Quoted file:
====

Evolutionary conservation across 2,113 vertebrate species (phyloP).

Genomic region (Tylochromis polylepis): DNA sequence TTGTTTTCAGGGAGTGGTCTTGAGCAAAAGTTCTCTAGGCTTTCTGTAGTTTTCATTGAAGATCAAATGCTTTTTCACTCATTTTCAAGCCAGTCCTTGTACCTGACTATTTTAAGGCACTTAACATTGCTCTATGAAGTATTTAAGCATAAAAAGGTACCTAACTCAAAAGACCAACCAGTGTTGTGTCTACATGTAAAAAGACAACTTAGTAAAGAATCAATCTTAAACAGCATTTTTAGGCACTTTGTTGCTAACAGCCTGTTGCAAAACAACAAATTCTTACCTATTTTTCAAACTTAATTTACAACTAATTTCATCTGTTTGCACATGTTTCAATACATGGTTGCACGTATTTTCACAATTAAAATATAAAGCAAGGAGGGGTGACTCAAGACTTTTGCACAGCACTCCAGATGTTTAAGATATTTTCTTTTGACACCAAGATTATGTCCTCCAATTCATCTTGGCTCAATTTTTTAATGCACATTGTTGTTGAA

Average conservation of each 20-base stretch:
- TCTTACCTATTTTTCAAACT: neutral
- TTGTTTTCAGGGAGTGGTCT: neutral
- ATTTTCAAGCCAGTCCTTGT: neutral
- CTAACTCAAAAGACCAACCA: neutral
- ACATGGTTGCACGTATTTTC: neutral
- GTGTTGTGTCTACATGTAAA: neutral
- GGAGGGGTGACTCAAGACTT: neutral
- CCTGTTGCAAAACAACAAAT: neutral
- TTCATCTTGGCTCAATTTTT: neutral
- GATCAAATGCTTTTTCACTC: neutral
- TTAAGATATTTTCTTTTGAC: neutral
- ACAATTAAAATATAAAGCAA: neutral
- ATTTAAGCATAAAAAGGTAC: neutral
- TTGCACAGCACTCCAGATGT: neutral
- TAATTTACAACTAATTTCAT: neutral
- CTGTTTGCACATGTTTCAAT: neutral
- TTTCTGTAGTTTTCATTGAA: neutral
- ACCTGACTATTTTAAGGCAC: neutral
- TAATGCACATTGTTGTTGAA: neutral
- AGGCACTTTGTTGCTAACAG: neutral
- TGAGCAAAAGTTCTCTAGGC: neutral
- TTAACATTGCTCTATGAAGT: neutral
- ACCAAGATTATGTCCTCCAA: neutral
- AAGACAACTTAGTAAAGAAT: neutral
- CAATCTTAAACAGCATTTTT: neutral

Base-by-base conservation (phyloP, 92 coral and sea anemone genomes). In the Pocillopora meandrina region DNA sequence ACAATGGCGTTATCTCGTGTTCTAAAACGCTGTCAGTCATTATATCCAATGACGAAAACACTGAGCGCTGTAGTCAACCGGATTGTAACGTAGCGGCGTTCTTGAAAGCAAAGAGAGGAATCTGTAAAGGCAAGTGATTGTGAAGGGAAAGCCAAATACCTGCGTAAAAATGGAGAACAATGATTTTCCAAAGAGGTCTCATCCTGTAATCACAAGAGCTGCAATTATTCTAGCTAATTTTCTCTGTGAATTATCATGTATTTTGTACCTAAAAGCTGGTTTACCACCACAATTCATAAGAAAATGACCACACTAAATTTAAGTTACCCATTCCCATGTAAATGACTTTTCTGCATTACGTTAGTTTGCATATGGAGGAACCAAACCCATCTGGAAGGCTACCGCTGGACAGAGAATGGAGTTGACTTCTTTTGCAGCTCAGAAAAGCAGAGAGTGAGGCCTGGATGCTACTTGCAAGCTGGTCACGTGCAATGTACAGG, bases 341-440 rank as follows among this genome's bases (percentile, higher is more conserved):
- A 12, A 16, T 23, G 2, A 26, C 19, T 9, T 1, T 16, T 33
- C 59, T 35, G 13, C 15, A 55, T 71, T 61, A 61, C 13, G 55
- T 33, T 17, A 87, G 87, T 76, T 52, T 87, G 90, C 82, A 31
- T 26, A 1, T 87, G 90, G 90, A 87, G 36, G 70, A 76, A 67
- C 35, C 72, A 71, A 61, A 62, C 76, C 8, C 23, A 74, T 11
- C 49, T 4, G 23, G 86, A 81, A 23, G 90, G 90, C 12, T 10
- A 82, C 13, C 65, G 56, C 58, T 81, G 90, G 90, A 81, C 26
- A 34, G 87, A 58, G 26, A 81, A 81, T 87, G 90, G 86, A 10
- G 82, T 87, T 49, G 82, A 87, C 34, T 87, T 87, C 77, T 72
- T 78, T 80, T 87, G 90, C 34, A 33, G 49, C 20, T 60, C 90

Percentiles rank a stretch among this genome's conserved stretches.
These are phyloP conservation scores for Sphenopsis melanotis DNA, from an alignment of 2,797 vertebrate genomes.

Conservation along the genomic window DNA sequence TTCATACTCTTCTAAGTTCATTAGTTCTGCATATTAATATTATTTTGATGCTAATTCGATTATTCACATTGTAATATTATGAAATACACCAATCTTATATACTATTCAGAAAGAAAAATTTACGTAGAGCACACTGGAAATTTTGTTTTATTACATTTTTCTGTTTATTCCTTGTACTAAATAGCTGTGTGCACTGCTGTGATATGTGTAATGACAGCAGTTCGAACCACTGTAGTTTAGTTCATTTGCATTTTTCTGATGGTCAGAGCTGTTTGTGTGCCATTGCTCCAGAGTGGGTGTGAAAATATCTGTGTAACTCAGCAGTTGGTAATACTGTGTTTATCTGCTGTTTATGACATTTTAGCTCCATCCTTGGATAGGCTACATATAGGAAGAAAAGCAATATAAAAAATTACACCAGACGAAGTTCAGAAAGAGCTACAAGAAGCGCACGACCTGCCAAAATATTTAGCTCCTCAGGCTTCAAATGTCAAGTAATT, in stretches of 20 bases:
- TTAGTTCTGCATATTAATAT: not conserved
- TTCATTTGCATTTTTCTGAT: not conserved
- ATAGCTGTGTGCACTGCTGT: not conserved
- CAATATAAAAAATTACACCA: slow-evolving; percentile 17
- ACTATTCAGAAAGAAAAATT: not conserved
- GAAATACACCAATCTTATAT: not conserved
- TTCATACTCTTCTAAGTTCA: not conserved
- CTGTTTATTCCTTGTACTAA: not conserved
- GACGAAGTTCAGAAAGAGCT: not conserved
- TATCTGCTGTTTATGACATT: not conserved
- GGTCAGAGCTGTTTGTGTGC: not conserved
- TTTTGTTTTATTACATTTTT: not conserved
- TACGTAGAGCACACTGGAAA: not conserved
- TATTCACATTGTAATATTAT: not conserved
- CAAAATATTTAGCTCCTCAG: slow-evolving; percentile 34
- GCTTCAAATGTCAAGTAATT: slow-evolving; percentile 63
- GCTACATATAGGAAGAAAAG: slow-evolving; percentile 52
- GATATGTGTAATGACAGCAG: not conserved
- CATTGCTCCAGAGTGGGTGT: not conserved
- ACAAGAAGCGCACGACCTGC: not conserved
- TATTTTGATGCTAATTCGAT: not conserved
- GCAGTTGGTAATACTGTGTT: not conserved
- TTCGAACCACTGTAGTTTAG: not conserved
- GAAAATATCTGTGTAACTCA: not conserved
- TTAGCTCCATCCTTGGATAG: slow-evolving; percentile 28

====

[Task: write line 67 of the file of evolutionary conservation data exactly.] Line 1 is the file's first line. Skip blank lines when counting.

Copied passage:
- TTAGCTCCATCCTTGGATAG: slow-evolving; percentile 28